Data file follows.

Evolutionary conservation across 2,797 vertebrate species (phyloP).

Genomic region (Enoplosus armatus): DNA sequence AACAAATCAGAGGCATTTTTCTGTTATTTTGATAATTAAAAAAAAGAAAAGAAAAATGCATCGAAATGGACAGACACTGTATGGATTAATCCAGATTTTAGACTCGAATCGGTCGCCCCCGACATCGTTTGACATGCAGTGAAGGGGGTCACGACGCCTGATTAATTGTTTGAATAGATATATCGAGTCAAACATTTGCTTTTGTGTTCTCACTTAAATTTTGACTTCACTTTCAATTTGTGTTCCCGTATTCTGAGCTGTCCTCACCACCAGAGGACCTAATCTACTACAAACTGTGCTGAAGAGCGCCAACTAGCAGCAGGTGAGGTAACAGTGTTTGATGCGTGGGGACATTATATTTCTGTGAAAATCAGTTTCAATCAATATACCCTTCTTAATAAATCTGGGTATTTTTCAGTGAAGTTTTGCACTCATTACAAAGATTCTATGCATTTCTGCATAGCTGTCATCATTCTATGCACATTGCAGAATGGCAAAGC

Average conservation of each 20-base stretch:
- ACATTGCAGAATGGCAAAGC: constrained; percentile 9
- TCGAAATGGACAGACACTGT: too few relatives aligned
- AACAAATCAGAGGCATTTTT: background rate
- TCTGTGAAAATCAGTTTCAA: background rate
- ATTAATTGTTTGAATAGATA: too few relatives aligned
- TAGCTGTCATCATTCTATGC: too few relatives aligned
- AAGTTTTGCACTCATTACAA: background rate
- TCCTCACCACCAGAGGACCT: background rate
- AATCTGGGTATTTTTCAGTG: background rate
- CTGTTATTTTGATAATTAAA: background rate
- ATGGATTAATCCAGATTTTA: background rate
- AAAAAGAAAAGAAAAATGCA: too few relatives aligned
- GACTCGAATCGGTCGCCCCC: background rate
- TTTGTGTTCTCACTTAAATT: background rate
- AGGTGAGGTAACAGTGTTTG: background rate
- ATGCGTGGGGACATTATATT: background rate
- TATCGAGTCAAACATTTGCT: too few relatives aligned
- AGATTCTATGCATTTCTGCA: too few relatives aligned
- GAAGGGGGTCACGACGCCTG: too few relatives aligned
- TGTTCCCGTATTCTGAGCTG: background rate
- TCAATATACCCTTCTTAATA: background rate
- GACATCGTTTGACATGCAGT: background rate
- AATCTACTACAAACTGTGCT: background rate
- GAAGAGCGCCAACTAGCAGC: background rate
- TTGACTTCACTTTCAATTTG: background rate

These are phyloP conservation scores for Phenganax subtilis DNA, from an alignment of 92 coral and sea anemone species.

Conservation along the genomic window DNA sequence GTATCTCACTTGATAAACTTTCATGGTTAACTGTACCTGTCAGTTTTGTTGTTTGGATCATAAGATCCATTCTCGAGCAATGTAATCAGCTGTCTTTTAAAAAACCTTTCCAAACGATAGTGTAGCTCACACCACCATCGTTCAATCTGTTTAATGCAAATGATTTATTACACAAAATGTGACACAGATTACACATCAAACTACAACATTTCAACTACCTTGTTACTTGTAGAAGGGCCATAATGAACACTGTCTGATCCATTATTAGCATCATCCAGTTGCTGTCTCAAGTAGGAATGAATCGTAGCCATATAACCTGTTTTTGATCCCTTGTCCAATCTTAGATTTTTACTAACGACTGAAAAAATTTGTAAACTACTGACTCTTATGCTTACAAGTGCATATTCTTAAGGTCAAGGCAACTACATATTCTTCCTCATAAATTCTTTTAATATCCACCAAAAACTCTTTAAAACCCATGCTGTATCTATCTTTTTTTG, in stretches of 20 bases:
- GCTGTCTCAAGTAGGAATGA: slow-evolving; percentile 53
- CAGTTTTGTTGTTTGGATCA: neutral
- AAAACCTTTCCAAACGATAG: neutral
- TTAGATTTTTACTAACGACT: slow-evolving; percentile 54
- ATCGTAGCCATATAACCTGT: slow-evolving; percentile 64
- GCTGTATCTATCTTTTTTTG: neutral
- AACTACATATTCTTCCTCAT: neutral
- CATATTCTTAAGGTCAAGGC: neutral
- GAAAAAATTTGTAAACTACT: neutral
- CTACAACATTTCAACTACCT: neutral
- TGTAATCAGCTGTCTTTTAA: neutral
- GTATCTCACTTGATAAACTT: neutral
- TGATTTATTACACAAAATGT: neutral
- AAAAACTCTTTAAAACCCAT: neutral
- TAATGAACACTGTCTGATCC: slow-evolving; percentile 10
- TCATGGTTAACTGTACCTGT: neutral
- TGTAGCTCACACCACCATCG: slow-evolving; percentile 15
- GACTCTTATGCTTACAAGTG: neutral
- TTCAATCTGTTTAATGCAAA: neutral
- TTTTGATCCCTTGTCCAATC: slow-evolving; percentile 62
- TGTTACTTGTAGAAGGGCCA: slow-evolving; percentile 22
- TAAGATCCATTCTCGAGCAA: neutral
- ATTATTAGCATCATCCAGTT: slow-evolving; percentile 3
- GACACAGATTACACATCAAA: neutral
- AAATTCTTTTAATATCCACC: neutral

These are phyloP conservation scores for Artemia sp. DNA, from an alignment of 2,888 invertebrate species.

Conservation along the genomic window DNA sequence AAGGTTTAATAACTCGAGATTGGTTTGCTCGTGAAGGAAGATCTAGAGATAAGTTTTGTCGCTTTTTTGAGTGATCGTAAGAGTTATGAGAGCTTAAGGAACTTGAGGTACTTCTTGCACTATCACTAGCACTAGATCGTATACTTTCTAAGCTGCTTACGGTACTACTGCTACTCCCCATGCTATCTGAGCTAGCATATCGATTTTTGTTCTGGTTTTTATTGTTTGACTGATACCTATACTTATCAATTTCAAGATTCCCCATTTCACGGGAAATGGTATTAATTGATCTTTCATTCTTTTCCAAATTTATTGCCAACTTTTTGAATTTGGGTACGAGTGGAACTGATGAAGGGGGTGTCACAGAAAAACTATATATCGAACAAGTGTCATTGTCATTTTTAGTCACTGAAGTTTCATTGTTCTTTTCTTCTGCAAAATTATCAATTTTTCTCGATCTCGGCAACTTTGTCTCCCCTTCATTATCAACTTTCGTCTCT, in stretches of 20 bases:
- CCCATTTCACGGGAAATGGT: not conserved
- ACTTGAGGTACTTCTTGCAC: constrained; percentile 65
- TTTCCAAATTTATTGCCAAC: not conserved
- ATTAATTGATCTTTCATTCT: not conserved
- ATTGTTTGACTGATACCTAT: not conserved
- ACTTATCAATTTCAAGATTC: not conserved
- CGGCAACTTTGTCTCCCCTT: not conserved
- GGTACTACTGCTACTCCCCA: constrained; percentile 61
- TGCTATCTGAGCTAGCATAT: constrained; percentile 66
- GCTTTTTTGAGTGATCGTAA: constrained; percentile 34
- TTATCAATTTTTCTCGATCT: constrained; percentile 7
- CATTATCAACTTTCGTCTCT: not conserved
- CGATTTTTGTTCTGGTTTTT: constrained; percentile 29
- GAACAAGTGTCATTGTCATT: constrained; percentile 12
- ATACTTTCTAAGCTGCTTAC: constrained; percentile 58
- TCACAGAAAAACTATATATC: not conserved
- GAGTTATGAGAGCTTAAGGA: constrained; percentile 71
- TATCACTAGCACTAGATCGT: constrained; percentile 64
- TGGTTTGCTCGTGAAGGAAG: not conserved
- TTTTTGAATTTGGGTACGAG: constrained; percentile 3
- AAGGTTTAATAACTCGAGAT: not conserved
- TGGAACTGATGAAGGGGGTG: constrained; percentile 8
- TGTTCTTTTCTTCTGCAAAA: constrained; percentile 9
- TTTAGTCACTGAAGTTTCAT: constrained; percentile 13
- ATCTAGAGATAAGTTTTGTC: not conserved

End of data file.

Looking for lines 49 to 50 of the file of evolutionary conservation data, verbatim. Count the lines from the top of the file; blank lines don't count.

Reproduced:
- TTCAATCTGTTTAATGCAAA: neutral
- TTTTGATCCCTTGTCCAATC: slow-evolving; percentile 62